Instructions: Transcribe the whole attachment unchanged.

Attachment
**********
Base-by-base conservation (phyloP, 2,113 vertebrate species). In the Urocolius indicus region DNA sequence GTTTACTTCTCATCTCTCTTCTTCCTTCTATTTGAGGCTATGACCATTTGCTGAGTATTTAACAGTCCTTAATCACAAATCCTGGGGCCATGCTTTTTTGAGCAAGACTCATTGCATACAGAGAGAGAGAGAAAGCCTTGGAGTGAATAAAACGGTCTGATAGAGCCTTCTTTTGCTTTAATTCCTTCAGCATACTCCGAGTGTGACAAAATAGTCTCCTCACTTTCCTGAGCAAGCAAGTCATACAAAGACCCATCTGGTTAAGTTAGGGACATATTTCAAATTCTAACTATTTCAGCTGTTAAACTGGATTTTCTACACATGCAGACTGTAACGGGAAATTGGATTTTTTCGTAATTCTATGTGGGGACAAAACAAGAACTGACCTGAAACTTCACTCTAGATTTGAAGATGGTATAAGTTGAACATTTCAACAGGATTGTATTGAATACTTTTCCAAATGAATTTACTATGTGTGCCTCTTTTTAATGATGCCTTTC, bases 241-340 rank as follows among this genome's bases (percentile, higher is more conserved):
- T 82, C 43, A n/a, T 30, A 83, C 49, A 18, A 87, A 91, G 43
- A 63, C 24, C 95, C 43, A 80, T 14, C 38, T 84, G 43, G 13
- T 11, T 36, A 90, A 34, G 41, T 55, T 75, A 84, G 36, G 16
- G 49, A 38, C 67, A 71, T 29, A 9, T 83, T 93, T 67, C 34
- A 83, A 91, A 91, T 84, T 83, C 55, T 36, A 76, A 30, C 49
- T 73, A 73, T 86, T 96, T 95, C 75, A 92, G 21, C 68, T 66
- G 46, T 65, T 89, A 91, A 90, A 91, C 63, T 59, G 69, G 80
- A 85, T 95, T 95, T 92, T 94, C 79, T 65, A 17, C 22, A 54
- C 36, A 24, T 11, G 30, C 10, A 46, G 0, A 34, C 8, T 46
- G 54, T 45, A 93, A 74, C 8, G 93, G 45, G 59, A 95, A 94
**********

Base-by-base conservation (phyloP, 2,113 vertebrate species). In the Urocolius indicus region DNA sequence GTTTACTTCTCATCTCTCTTCTTCCTTCTATTTGAGGCTATGACCATTTGCTGAGTATTTAACAGTCCTTAATCACAAATCCTGGGGCCATGCTTTTTTGAGCAAGACTCATTGCATACAGAGAGAGAGAGAAAGCCTTGGAGTGAATAAAACGGTCTGATAGAGCCTTCTTTTGCTTTAATTCCTTCAGCATACTCCGAGTGTGACAAAATAGTCTCCTCACTTTCCTGAGCAAGCAAGTCATACAAAGACCCATCTGGTTAAGTTAGGGACATATTTCAAATTCTAACTATTTCAGCTGTTAAACTGGATTTTCTACACATGCAGACTGTAACGGGAAATTGGATTTTTTCGTAATTCTATGTGGGGACAAAACAAGAACTGACCTGAAACTTCACTCTAGATTTGAAGATGGTATAAGTTGAACATTTCAACAGGATTGTATTGAATACTTTTCCAAATGAATTTACTATGTGTGCCTCTTTTTAATGATGCCTTTC, bases 241-340 rank as follows among this genome's bases (percentile, higher is more conserved):
- T 82, C 43, A n/a, T 30, A 83, C 49, A 18, A 87, A 91, G 43
- A 63, C 24, C 95, C 43, A 80, T 14, C 38, T 84, G 43, G 13
- T 11, T 36, A 90, A 34, G 41, T 55, T 75, A 84, G 36, G 16
- G 49, A 38, C 67, A 71, T 29, A 9, T 83, T 93, T 67, C 34
- A 83, A 91, A 91, T 84, T 83, C 55, T 36, A 76, A 30, C 49
- T 73, A 73, T 86, T 96, T 95, C 75, A 92, G 21, C 68, T 66
- G 46, T 65, T 89, A 91, A 90, A 91, C 63, T 59, G 69, G 80
- A 85, T 95, T 95, T 92, T 94, C 79, T 65, A 17, C 22, A 54
- C 36, A 24, T 11, G 30, C 10, A 46, G 0, A 34, C 8, T 46
- G 54, T 45, A 93, A 74, C 8, G 93, G 45, G 59, A 95, A 94